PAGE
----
Please don’t suck.
This is the simplest yet most complicated request to make, that I know, but most of us cannot take another year of such annihilating heartbreak, physically, mentally or emotionally.
I’m here to tell you of your predecessor’s harsh antics that smacked us all like an Asian mom on report card day; leaving us dumbfounded, ashamed and in search of a hiding place to avoid any further hurt. 2020 did not care about our feelings or how hard we tried, it wanted us to recoil and fear it, and was successful in its endeavors.
January and most of February followed the path to make 2020 “the year”. The year we would find our soulmates, get promotions, travel as if we really could afford it, to set the premiere year of the 2020s as an ultimate success. Though “the year” had other plans, a dark ruminating plot was on the brink of unfolding and what came of it was an abominable shit storm.
When we found ourselves thrust upon the fingertips of our new Covidian Era, no one knew what to expect. We did not anticipate the hardships that rushed towards us; millions of people losing their jobs at once, a rapid spread of a virus even our brightest and most experienced medical professionals didn’t understand, forced isolation by a thing that wasn’t even visible. What physical entity was there to blame? Not COVID itself. We couldn’t chastise it on social media, we couldn’t call anywhere to complain about it that would reach its epicenter. And yet something we could not see or touch made people fear for their lives and that fear became frightfully valid. If Birdbox wasn’t an omen I don’t know what else could’ve been. We went for months without seeing family or friends, hoping a Zoom call or a FaceTime session would replace the affection and company we were so equipped to experience. What could we do to stop the spread of this heinous poison?
One key thing we could not and did not do was rely on each other. The wobbly mindset of a joke of a leader spawned an even bigger rift between his supporters and those of us who are decent humans. This “out of sight, out of mind” notion could not have been more prevalent in 45’s last year in office. His constant downplaying of Covid coupled with his unique brand of white delusion diluted the seriousness of the virus allowing his legion of followers to dispute proven science as a way to live their normal lives while so many others did not have the same privilege. Allyship to communities of color and minority groups became even more dire during this time as it feels acceptable once again to protrude bigotry onto those who have been considered inferior since the dawn of this country. And not to mention, these groups have been the biggest victims of violence, racism and Covid itself since the beginning of 2020.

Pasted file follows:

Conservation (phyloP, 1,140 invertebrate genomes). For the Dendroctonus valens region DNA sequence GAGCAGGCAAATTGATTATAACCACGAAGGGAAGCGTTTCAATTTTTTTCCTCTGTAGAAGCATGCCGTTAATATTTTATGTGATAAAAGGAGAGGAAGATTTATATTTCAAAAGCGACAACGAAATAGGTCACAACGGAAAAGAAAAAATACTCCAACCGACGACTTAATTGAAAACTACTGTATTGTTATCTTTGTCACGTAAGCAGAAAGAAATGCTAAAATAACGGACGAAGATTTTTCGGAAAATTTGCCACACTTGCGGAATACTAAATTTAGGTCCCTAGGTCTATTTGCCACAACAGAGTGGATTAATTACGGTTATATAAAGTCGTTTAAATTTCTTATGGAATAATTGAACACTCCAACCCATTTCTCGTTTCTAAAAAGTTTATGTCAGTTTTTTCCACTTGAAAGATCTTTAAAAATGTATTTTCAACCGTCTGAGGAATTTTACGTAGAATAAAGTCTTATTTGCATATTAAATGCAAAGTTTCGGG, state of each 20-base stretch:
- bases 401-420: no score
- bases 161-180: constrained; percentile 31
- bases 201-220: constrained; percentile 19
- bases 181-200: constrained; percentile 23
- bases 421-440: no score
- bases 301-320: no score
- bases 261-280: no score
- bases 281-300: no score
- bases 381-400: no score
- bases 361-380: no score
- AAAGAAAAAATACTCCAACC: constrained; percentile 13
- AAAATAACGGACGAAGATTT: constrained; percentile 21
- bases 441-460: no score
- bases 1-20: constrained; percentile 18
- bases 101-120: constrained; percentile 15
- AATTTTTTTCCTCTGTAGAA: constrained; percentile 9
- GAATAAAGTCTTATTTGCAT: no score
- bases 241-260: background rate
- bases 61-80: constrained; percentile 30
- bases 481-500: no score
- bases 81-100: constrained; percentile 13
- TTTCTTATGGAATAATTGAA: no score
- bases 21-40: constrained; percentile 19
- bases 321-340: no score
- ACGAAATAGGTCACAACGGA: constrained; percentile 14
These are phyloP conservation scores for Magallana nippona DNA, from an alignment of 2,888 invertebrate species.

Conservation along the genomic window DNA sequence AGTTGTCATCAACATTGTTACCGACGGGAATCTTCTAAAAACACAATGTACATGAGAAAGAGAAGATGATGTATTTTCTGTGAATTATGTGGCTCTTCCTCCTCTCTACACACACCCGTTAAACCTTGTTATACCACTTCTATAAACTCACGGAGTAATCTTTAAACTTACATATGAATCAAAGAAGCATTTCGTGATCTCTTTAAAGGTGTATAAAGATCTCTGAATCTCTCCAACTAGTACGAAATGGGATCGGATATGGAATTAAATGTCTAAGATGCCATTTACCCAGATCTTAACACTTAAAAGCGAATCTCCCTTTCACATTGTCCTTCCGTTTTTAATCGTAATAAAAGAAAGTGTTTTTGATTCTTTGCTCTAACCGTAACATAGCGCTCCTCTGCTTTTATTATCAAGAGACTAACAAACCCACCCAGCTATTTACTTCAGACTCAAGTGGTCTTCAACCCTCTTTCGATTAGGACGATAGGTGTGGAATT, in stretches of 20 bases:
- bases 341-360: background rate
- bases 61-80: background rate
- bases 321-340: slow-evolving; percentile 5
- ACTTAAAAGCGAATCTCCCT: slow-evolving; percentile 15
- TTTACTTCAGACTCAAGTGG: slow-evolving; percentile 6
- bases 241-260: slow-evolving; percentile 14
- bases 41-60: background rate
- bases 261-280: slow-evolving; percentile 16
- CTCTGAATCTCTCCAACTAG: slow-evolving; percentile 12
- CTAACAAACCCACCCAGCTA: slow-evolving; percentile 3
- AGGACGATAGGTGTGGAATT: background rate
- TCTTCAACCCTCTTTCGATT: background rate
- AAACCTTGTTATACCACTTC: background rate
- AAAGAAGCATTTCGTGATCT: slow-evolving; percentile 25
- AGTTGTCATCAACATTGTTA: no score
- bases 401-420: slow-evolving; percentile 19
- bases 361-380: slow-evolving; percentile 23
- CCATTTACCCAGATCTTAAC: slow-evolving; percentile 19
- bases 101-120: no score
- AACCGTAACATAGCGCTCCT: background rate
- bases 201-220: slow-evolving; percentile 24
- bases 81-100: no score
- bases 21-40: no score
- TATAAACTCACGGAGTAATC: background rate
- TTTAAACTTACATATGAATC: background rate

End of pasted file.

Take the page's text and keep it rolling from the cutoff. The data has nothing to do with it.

Just imagine all this frustration and rage while being stuck inside, at once yearning for companionship but knowing all too well how dangerous that reality could be. The increases and decreases of Covid cases, the reopening and closing of cities and businesses, the back and forth of literally everything this year has been the least fun rollercoaster to be on. The mental seesaw that was 2020 is still here yet everyone looks towards the bright lights that you possess; a way out of what we all thought was “the year”.
Although we are on the first day of 2021, I have to confess that for me 2020 has been “the year”. The year where I have reflected the most, suffered a great loss and even a bigger gain by knowing that at least a portion of the human race is capable of caring about one another, even strangers. The simple gesture of wearing a mask has become a silent nod and one that will not dissipate anytime soon. I’ve seen more creativity this year than ever before and a willingness for people of different backgrounds to come together. I’ve learned to be that much more empathetic to people’s pain and suffering and what I can do to help prevent further devastation. In a year where we had to rely so much on the action’s of others, I hope that the human race will absorb the hurt, hopelessness, struggle and loss we’ve experienced and remember that we can be as fragile or as strong to the person standing next to us.